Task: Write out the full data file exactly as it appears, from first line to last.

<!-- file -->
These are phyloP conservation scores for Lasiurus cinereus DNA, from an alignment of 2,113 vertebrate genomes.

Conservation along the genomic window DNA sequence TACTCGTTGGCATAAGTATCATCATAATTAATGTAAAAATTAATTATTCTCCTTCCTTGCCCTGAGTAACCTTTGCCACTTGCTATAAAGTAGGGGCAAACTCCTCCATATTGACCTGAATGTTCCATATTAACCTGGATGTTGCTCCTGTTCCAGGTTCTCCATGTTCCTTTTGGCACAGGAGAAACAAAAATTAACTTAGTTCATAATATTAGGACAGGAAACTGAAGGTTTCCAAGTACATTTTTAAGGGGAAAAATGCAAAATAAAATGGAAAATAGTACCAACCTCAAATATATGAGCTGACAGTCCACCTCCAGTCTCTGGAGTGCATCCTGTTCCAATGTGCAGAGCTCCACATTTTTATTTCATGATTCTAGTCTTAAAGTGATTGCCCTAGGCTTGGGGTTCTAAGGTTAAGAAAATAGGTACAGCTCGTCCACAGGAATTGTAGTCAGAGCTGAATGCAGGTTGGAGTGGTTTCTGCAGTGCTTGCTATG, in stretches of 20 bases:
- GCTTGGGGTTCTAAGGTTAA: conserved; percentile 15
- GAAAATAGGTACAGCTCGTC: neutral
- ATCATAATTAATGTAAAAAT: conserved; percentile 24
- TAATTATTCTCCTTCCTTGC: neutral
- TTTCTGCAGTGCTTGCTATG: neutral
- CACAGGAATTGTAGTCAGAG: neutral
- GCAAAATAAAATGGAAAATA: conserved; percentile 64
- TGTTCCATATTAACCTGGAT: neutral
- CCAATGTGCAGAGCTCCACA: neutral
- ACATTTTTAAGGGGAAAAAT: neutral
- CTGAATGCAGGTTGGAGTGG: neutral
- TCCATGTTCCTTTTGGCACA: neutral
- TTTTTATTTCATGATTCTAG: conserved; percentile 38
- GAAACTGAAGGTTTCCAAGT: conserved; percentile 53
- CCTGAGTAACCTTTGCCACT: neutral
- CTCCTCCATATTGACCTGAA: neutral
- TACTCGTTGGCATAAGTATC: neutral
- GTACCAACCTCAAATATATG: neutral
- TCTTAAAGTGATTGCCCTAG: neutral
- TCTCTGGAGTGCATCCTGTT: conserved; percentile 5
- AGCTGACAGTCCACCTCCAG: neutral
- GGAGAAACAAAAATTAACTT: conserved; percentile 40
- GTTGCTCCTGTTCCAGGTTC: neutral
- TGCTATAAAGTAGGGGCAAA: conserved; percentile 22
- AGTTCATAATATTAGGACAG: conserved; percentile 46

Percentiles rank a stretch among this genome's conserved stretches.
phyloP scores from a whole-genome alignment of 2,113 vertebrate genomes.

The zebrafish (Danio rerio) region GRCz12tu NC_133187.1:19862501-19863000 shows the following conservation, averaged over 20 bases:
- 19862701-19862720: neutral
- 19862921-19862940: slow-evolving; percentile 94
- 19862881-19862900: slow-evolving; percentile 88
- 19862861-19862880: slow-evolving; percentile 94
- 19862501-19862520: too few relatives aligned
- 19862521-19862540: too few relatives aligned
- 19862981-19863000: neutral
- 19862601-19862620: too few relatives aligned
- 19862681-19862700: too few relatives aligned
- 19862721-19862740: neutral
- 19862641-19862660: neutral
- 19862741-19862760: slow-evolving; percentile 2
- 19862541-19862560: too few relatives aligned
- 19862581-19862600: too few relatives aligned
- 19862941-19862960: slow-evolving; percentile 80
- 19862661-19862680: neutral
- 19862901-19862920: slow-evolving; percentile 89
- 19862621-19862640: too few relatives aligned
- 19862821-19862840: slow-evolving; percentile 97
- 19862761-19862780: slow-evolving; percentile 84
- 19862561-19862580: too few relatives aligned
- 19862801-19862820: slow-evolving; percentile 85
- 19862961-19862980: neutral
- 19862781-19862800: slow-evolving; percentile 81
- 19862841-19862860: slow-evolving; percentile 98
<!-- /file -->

These are phyloP conservation scores for Lasiurus cinereus DNA, from an alignment of 2,113 vertebrate genomes.

Conservation along the genomic window DNA sequence TACTCGTTGGCATAAGTATCATCATAATTAATGTAAAAATTAATTATTCTCCTTCCTTGCCCTGAGTAACCTTTGCCACTTGCTATAAAGTAGGGGCAAACTCCTCCATATTGACCTGAATGTTCCATATTAACCTGGATGTTGCTCCTGTTCCAGGTTCTCCATGTTCCTTTTGGCACAGGAGAAACAAAAATTAACTTAGTTCATAATATTAGGACAGGAAACTGAAGGTTTCCAAGTACATTTTTAAGGGGAAAAATGCAAAATAAAATGGAAAATAGTACCAACCTCAAATATATGAGCTGACAGTCCACCTCCAGTCTCTGGAGTGCATCCTGTTCCAATGTGCAGAGCTCCACATTTTTATTTCATGATTCTAGTCTTAAAGTGATTGCCCTAGGCTTGGGGTTCTAAGGTTAAGAAAATAGGTACAGCTCGTCCACAGGAATTGTAGTCAGAGCTGAATGCAGGTTGGAGTGGTTTCTGCAGTGCTTGCTATG, in stretches of 20 bases:
- GCTTGGGGTTCTAAGGTTAA: conserved; percentile 15
- GAAAATAGGTACAGCTCGTC: neutral
- ATCATAATTAATGTAAAAAT: conserved; percentile 24
- TAATTATTCTCCTTCCTTGC: neutral
- TTTCTGCAGTGCTTGCTATG: neutral
- CACAGGAATTGTAGTCAGAG: neutral
- GCAAAATAAAATGGAAAATA: conserved; percentile 64
- TGTTCCATATTAACCTGGAT: neutral
- CCAATGTGCAGAGCTCCACA: neutral
- ACATTTTTAAGGGGAAAAAT: neutral
- CTGAATGCAGGTTGGAGTGG: neutral
- TCCATGTTCCTTTTGGCACA: neutral
- TTTTTATTTCATGATTCTAG: conserved; percentile 38
- GAAACTGAAGGTTTCCAAGT: conserved; percentile 53
- CCTGAGTAACCTTTGCCACT: neutral
- CTCCTCCATATTGACCTGAA: neutral
- TACTCGTTGGCATAAGTATC: neutral
- GTACCAACCTCAAATATATG: neutral
- TCTTAAAGTGATTGCCCTAG: neutral
- TCTCTGGAGTGCATCCTGTT: conserved; percentile 5
- AGCTGACAGTCCACCTCCAG: neutral
- GGAGAAACAAAAATTAACTT: conserved; percentile 40
- GTTGCTCCTGTTCCAGGTTC: neutral
- TGCTATAAAGTAGGGGCAAA: conserved; percentile 22
- AGTTCATAATATTAGGACAG: conserved; percentile 46

Percentiles rank a stretch among this genome's conserved stretches.
phyloP scores from a whole-genome alignment of 2,113 vertebrate genomes.

The zebrafish (Danio rerio) region GRCz12tu NC_133187.1:19862501-19863000 shows the following conservation, averaged over 20 bases:
- 19862701-19862720: neutral
- 19862921-19862940: slow-evolving; percentile 94
- 19862881-19862900: slow-evolving; percentile 88
- 19862861-19862880: slow-evolving; percentile 94
- 19862501-19862520: too few relatives aligned
- 19862521-19862540: too few relatives aligned
- 19862981-19863000: neutral
- 19862601-19862620: too few relatives aligned
- 19862681-19862700: too few relatives aligned
- 19862721-19862740: neutral
- 19862641-19862660: neutral
- 19862741-19862760: slow-evolving; percentile 2
- 19862541-19862560: too few relatives aligned
- 19862581-19862600: too few relatives aligned
- 19862941-19862960: slow-evolving; percentile 80
- 19862661-19862680: neutral
- 19862901-19862920: slow-evolving; percentile 89
- 19862621-19862640: too few relatives aligned
- 19862821-19862840: slow-evolving; percentile 97
- 19862761-19862780: slow-evolving; percentile 84
- 19862561-19862580: too few relatives aligned
- 19862801-19862820: slow-evolving; percentile 85
- 19862961-19862980: neutral
- 19862781-19862800: slow-evolving; percentile 81
- 19862841-19862860: slow-evolving; percentile 98